PiTD-Pro-natalist and Anti-natalist Policies

Geography CORE (Patterns and Change) 

Population in Transitions 

Case Studies

Population Policies

Pro-natalist policy: A policy that tries to increase birth rates and total fertility rate. You can not force people to have children, so you have to offer incentives e.g. free education.

Countries may introduce a pro-natalist policy because:

  • They have an ageing population (increased dependency ratio)
  • They have a shortage of economically active (low births rates and total fertility rates)

You can not force people to have children, so pro-natalist policies normally work by offering incentives. Incentives may include:

  • Money
  • Extended maternity and paternity leave and pay (maternity leave is holiday (time off work) given to the mother after she has given birth, paternity leave is holiday given to the husband after the mother has given birth - in most countries paternity leave is very short (maybe 2 weeks and often unpaid))
  • Free or subsidised childcare
  • Free of subsidised education and healthcare

In some countries like Singapore the problem is that people are concentrating on their education and careers and getting married later and therefore have less time to have children. To overcome this problem the Singapore government is hosting speed dating nights, singles holidays, etc. to try and match make and encourage earlier marriage.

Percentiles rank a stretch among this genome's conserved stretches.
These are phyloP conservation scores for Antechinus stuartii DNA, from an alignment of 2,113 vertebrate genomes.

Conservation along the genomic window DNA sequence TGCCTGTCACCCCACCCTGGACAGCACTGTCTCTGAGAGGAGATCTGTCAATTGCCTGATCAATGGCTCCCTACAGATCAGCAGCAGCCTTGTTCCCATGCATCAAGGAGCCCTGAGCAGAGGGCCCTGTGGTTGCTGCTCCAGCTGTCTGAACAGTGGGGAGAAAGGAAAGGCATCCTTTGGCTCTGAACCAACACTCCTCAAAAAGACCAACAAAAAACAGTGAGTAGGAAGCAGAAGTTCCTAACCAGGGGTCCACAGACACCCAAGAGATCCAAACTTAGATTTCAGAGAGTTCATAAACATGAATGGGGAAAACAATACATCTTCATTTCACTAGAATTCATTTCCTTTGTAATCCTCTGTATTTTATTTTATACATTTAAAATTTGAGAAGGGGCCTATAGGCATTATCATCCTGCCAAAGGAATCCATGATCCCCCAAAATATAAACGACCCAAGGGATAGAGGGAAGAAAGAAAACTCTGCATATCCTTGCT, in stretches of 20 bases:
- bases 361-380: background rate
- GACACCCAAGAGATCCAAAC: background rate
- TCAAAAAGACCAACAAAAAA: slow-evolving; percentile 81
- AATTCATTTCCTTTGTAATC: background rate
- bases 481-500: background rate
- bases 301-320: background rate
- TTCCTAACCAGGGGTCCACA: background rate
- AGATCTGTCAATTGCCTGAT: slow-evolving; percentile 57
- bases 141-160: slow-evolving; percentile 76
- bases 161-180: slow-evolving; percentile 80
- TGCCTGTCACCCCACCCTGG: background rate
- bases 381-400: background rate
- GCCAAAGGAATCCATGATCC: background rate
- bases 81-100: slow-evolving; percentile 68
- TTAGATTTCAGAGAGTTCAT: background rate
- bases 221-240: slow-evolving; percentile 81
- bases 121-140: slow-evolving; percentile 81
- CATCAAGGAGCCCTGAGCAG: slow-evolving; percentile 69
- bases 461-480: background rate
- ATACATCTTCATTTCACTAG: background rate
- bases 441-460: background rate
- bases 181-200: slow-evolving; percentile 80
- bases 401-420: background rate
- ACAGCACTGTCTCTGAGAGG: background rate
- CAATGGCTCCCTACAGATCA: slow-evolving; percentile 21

However, even with financial incentives, having a child is not something to make money from. In the UK is has been estimated that the cost of rearing of one child is 200,000 pounds. Therefore the aim of pro-natalist policies is to encourage couples who want children, but might possibly be delaying having them because they can't quite afford it.

Singapore's Pro-natalist Policy

Singapore is a developed country in SE Asia with a population of about 5 million people. For many years the Singaporean government has believed that Singapore is underpopulated and has tried to increase its population. Singapore has one of the lowest total fertility rates in the world, standing at 1.1, which is well below the replacement rate of 2.1. Already 36% of the Singapore population is made up of foreign nationals and in some sectors like industry, 80% of the workers are foreign.

To overcome worker shortages, the Singapore government has encouraged immigration, but it is also trying to increase the population through raising birth rates. The government is doing this in a number of ways. It has increased maternity leave by 50% to 12 weeks and it will cover the cost of maternity leave (the cost to the parents employers) for the


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